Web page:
Three recent news stories underscore the need for such a free trade and mutual residency deal as a matter of policy. First, the Daily Express has reported that German car makers are worried about tariff-free access to the British market post-Brexit. Second, El Pais has reported that the Spanish government has expressed concern about residency provisions for Spanish citizens living in the U.K. after Britain leaves the EU. Third, the Financial Times has explained that the Irish backstop is necessary in case that—after Brexit—the U.K. and the EU can't come to an agreement on free trade. Indeed, it's important to remember that the backstop was designed to hedge against the possibility of that the EU and the U.K. might fail to establish a free trade agreement after Brexit occurred.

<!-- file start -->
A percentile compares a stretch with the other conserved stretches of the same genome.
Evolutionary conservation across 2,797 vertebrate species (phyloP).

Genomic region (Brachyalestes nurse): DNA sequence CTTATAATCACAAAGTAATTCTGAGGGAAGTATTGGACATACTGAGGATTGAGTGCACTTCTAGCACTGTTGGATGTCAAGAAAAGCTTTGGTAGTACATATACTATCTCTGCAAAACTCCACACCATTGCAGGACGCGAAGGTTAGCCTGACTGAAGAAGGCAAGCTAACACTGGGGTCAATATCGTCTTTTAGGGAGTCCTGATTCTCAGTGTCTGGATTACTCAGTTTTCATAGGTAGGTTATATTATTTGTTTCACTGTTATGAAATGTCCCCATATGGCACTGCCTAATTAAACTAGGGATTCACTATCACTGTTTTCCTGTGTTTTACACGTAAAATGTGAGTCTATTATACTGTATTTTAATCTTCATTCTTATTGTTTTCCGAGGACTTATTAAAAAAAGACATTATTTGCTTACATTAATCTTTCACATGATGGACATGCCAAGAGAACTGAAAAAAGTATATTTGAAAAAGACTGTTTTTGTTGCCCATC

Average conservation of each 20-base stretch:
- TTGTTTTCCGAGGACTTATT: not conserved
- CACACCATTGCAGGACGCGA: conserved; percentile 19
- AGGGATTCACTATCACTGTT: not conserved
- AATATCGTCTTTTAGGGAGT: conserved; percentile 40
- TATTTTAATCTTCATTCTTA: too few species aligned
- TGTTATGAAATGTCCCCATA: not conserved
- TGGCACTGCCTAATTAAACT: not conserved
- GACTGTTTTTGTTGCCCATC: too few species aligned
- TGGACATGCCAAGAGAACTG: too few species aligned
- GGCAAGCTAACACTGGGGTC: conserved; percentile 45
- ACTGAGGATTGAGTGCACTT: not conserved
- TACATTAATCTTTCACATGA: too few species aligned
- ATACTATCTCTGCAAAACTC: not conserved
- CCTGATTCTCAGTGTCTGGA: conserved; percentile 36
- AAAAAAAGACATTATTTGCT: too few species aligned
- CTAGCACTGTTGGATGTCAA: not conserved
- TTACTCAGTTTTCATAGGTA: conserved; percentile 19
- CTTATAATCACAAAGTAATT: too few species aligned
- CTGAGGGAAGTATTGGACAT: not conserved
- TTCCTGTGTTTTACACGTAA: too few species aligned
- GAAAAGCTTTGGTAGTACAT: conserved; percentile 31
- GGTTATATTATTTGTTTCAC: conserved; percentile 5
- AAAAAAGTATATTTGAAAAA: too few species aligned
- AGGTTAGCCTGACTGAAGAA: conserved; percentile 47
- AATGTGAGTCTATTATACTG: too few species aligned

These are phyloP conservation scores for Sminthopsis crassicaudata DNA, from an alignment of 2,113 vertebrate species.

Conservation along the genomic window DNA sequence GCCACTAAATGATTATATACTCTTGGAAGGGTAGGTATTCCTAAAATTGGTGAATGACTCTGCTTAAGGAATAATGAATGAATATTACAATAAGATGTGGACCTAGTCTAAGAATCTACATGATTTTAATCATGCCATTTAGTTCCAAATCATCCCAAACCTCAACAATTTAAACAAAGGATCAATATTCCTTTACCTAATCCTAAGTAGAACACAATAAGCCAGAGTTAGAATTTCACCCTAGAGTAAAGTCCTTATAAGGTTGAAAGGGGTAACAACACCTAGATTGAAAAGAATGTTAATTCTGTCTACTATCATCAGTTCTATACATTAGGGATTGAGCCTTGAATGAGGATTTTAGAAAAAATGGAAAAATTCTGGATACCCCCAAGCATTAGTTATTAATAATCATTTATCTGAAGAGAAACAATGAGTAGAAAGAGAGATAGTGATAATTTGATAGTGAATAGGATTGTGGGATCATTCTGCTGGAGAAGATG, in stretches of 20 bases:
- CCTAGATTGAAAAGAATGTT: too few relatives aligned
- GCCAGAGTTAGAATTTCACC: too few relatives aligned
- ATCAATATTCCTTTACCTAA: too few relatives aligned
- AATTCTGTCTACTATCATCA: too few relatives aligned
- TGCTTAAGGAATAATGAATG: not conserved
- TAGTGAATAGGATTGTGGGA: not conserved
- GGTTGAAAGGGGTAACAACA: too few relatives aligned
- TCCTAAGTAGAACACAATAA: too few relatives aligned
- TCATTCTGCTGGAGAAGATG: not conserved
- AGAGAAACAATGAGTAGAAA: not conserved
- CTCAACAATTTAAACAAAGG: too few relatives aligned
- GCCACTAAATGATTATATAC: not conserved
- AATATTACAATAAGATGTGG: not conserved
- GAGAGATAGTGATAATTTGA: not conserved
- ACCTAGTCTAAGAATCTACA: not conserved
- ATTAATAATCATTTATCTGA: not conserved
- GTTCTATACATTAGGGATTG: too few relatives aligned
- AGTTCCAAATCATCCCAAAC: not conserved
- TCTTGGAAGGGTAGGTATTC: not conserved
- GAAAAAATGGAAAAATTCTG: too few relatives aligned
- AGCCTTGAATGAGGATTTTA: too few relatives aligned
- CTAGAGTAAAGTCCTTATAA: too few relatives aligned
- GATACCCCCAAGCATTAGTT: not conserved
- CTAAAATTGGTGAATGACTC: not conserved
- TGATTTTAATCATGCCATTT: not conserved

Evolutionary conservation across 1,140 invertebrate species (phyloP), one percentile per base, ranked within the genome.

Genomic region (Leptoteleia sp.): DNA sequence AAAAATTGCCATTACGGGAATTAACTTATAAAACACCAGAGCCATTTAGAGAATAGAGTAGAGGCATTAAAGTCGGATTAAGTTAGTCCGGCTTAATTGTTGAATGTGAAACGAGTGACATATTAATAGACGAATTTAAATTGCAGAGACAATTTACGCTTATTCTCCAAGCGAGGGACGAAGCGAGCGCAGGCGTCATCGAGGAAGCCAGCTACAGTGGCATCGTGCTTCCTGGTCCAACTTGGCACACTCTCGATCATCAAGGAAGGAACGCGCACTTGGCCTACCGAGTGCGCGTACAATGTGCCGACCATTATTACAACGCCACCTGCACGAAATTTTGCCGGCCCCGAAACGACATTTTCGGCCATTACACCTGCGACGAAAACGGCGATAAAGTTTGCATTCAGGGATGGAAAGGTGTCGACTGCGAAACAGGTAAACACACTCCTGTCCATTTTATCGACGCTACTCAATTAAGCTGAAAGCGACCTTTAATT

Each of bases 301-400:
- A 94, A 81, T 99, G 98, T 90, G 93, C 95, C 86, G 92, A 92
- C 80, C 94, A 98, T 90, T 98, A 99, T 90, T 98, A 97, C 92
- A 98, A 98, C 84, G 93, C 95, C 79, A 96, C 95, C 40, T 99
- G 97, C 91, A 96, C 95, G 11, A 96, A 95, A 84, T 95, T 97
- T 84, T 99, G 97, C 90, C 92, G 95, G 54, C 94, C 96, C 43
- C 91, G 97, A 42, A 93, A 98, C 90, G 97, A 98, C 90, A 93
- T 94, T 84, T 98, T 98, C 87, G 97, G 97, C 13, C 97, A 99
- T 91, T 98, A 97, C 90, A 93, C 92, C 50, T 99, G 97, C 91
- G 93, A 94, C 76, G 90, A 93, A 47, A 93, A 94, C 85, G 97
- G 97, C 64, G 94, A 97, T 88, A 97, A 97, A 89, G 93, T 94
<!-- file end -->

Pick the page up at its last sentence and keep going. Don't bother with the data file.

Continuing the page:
All this suggests the need to flip the script.In his letter to Jean Claude Juncker detailing his compromise proposals, Johnson expressed his intent to forge a future post-Brexit relationship with the EU based upon a comprehensive free trade agreement.But why not offer the EU a free trade and mutual residency agreement now instead of trying to fix the current unnecessary, flawed and expensive (for the U.K.) exit agreement? Such a plan would satisfy the concerns of German car makers and the Spanish government as well as exporters, consumers and foreign residents on both sides of the channel.


Notice also that a free trade agreement would resolve the greatly exaggerated problem of the Irish border, since the Irish "backstop" is—ostensibly—needed only to harmonize trading practices between the two Irelands. If both the EU and the U.K. agree to continue trading freely just as they do now, but under common WTO rather than LCJ rules, no possible need will exist for either a hard-militarized border or onerous physical customs checks.